Friday, March 2, 2018

Podcast Flash Fiction

Focus on Fantasy Romance Podcast

Flash Fiction Challenge

The ladies of the podcast were challenged to write a 500 word flash fiction piece based off three cards drawn from the Once Upon a Time game deck:

Focus on Fantasy Romance Podcast Mixer Flash Fiction #1
Two people fell in love
An old man
They ate it at the feast

The land of Popswitch rejoiced when their prince announced his upcoming nuptials. He was nearing twenty and the people had begun to worry that the heir to the kingdom would never marry. The villages surrounding the castle set up a festival in celebration of the wedding. A white cow was slaughtered especially for the feast, and the prince himself had promised to attend the midnight toast with his new fiancée.

Word of the prince’s visit spread far and wide, and people were coming from all over to join in the festivities. The prince’s guards were worried for his safety and wanted to limit his interaction with the people as much as possible. Determined to be the best ruler he could be, the prince naysayed the idea and chose to walk among his subjects as one of them. He knew they would be surprised when they realized that his choice for a mate was not a woman, as anticipated, but a man of his own age named Prince Davin of the neighboring kingdom of Rusk. His people were not opposed to same-sex couplings, but it was unusual for the ruling class to publicly announce a joining in this manner. There would be no children, and he would need to name an heir from outside his own bloodline as his successor. Despite the obstacles, the prince knew that Davin was the perfect mate for him, and that together they could rule the kingdom honestly and justly.

The night of the festival arrived, and the prince and Davin dressed in their finest clothes. The prince made sure the wagons were loaded with gifts for the village children and they set out with their guards to the village. On the road, they passed an old man who was nearly thrown into the ditch by the passing carriage.
“Hold!” the prince called. He jumped from the carriage and approached the old man. He was bent and frail, wearing only a ragged cloak over his mud-spattered clothes. “Are you all right?”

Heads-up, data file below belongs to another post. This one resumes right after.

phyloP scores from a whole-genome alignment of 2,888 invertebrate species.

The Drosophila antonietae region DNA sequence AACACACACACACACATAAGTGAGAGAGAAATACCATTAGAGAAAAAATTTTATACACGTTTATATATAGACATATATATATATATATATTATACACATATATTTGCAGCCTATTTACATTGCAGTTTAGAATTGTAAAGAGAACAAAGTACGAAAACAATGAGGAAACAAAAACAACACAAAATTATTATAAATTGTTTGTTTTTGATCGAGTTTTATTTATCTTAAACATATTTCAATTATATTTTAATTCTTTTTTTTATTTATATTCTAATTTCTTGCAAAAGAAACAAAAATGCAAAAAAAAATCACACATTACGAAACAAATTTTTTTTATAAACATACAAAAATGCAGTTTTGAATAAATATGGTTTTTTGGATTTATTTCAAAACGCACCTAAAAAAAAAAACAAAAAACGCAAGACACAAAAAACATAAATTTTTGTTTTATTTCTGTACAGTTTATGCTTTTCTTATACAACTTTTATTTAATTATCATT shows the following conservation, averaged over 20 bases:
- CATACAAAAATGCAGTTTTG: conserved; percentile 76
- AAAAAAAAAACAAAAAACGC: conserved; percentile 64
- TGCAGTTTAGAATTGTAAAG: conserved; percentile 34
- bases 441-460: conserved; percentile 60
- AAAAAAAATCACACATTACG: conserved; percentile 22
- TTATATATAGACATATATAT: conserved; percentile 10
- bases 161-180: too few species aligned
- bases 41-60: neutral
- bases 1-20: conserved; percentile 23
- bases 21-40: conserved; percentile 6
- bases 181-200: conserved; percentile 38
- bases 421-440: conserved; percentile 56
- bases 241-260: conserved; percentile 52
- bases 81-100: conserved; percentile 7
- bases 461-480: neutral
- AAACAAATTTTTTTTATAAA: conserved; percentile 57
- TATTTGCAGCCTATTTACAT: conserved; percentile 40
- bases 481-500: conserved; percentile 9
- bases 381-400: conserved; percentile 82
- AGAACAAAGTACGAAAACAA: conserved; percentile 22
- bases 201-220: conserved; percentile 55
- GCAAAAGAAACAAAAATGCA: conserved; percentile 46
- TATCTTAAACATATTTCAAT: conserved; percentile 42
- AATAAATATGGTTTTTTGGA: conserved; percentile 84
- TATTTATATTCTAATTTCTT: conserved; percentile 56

The old man bowed low, recognizing royalty. “Well, Sire. Pardon me walking in your way.”
“Nonsense,” the prince declared. “Are you on your way to the festival?”
“Yes, Sire.”
“Come inside the carriage and ride with us, then.” The prince assisted the old man into the carriage and Davin handed him a warmed lap blanket to put around his shoulders.
“You are very kind, Sires.” The old man nodded to them both in thanks. The prince was proud of Davin for being kind, and he knew that Davin approved of his decision to allow the old man to ride with them when many would not. It was why he had fallen in love with the other man in the first place.

At the festival, they invited the old man to eat at their table, and they made sure he had the largest portion of meat, vegetables, and wine. As the night wore on the crowds grew merrier and the prince felt loved and whole among his people. He and Davin danced slow in the light of the bonfire as the bard sang a love song.
They paused when the old man approached. He held out a package wrapped in paper. “This is for you, Sires. A gift for your wedding, and a thanks for your kindness this night.”
They thanked the old man, and they unwrapped the paper to find a fine pastry inside. The prince broke it in half and gave half to Davin.
“This cake was my mother’s recipe,” the old man told them. “For every bite, good fortune and happiness will follow you for a decade.”
Together, the prince and Davin each had five bites of the pastry. They thanked the old man, and he disappeared into the firelight.
“Do you think we have fifty good years ahead?” Davin whispered to his prince.
“And many more.”

Fifty years later the kingdom of Popswitch had grown into the most prosperous land in the region. Davin and his prince ruled with fair kindness and were beloved by their people. They adopted a boy named Arthur to be their heir and changed the name of the land to Camelot. As Arthur grew, they taught him how to be a good ruler, and they died together on the morning of the fifty-first year of their reign. A cry rose up from the village when the people learned of their deaths, but they quieted when Arthur came to the balcony to address them. In the crowd below, an old man watched with a spark in his eye, a wily grin, and a paper-wrapped package in his pocket.


If you liked this story, please leave a comment below. You can also hear me read the 4 stories on the air during the podcast, and hear as the other hosts guess who wrote the stories and why. 

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